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thread

(thred),
1. A fine strand of suture material.
2. A filamentous structure.
[M.E., fr. A.S. thraed]
Farlex Partner Medical Dictionary © Farlex 2012

thread

(thrĕd)
1. Any thin filamentous structure (e.g., a stringy substance present in the urine in some infectious diseases of the urinary tract).
2. Suture material.
Medical Dictionary, © 2009 Farlex and Partners
References in periodicals archive ?
Fore aft mentioned 3-D model of finite element has not been used in calculations of threaded joints up to day.
Threaded glass vials, for example, are used by environmental monitoring firms to contain soil and water samples; pharmaceutical companies are using thread glass containers to deliver drugs into intravenous bags; and computer companies have incorporated tiny fluid-filled threaded glass containers to cool circuit boards.
The elctrodeposited paints stick to everything, including threaded fasteners.
Install same size die on pipe stock as size of pipe to be threaded (Figure 1).
This eliminates not only the sideways motion that causes vibrational loosening, but it also distributes the threaded joint's load throughout all engaged threads.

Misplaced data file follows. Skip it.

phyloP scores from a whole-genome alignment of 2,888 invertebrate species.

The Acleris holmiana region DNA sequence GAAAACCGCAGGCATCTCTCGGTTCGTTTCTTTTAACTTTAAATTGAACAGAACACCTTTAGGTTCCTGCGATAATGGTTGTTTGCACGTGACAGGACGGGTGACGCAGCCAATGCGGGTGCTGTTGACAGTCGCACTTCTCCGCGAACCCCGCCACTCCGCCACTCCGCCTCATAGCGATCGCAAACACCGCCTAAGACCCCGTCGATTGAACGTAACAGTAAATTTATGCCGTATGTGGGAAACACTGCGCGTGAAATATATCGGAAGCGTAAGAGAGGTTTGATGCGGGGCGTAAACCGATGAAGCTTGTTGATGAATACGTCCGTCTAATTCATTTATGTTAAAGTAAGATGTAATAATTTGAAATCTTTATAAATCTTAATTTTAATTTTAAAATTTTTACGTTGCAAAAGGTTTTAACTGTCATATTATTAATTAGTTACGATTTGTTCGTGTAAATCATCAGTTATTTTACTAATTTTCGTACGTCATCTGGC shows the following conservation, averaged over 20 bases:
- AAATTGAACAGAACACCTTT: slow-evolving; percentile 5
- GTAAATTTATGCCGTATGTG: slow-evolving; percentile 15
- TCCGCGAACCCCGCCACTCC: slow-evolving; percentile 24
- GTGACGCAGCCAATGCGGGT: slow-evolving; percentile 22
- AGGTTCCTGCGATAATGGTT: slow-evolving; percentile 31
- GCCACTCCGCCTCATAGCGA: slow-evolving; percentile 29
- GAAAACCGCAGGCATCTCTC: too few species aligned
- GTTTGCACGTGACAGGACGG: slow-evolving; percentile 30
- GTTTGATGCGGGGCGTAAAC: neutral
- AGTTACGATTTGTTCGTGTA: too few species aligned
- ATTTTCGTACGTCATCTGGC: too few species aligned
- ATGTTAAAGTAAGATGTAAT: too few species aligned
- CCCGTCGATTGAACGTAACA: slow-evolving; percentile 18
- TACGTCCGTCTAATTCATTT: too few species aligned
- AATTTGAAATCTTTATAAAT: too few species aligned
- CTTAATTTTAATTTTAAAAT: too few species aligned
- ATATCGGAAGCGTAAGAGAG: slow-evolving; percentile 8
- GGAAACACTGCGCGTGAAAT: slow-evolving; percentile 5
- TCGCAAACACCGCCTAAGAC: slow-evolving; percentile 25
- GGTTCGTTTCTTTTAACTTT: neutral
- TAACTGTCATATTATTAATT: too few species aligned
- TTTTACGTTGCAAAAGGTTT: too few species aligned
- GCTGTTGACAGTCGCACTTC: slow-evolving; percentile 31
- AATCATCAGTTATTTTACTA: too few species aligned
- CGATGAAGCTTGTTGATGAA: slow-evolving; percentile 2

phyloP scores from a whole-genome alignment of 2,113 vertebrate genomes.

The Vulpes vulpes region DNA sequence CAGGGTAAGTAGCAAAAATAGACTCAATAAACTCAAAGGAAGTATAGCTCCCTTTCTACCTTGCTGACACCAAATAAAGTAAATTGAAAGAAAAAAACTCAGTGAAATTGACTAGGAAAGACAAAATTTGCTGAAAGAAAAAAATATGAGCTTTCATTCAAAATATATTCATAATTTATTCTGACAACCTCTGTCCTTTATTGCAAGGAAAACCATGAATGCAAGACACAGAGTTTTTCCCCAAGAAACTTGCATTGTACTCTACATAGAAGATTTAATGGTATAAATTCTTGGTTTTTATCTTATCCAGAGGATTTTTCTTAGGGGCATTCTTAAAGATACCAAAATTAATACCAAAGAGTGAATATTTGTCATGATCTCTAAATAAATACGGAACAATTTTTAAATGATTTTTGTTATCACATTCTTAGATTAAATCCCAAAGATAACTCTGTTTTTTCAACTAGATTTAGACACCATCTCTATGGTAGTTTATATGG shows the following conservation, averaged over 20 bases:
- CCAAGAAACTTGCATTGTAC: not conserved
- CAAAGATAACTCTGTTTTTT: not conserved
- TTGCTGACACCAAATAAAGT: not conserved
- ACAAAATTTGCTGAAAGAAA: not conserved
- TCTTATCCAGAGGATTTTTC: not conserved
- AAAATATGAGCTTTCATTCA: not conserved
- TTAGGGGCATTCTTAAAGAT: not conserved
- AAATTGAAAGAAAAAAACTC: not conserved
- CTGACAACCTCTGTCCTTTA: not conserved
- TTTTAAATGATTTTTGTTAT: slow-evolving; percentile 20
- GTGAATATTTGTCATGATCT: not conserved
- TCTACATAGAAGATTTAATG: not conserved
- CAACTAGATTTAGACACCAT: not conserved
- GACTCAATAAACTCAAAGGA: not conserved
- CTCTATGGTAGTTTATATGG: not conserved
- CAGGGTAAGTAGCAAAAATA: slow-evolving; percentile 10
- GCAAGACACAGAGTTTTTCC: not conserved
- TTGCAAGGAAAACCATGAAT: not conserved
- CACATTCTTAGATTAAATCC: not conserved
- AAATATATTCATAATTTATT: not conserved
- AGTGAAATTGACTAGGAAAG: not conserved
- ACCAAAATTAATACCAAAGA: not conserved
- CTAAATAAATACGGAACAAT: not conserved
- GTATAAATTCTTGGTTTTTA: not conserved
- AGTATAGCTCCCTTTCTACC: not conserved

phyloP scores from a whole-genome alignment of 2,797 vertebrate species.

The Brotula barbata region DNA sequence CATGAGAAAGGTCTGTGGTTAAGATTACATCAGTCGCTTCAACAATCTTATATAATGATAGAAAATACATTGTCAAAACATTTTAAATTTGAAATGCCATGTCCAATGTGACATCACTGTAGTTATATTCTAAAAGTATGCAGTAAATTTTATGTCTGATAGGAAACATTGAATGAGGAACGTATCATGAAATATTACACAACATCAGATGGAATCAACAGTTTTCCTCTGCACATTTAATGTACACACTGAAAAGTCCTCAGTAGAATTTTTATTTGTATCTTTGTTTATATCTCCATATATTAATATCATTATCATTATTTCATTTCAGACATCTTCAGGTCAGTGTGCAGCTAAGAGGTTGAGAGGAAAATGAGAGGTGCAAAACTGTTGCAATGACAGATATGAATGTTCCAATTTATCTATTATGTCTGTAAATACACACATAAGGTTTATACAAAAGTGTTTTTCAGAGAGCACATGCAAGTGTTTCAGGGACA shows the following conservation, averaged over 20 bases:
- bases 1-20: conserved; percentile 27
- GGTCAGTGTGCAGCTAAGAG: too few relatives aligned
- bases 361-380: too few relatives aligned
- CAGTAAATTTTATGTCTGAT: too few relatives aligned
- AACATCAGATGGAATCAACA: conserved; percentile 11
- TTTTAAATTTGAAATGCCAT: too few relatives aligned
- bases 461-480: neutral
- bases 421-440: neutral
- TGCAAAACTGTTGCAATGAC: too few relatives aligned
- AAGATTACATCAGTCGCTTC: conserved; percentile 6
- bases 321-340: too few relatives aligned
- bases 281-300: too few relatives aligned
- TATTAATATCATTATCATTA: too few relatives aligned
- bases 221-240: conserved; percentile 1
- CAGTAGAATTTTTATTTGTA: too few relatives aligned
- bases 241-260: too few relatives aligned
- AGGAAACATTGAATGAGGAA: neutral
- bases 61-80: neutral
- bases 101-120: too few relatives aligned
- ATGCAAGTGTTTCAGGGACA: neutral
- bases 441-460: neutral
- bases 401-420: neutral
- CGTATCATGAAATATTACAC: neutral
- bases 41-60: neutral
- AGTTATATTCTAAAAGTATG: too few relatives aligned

Any sideways movement in the conventional threaded hole reduces locking friction between the thread flanks, and concomitantly, the tension, or load force, in the male fastener generates self-loosening rotational movement.
Traditional threaded fasteners suffer severe limitations wherever shock, vibration, or sustained loading exist.
* Hydraulics are the usual power source driving unscrewing cores to separate threaded parts from injection tools.
One development, called the Snap-Sert, is a handling device for securing threaded inserts within a rotational mold that permits rapid installation and demolding of the insert.
"The ability to machine the thread in counter operations allows the end user to manufacture threaded parts without secondary operations in most cases," says Mark Saalmuller, marketing and communications manager.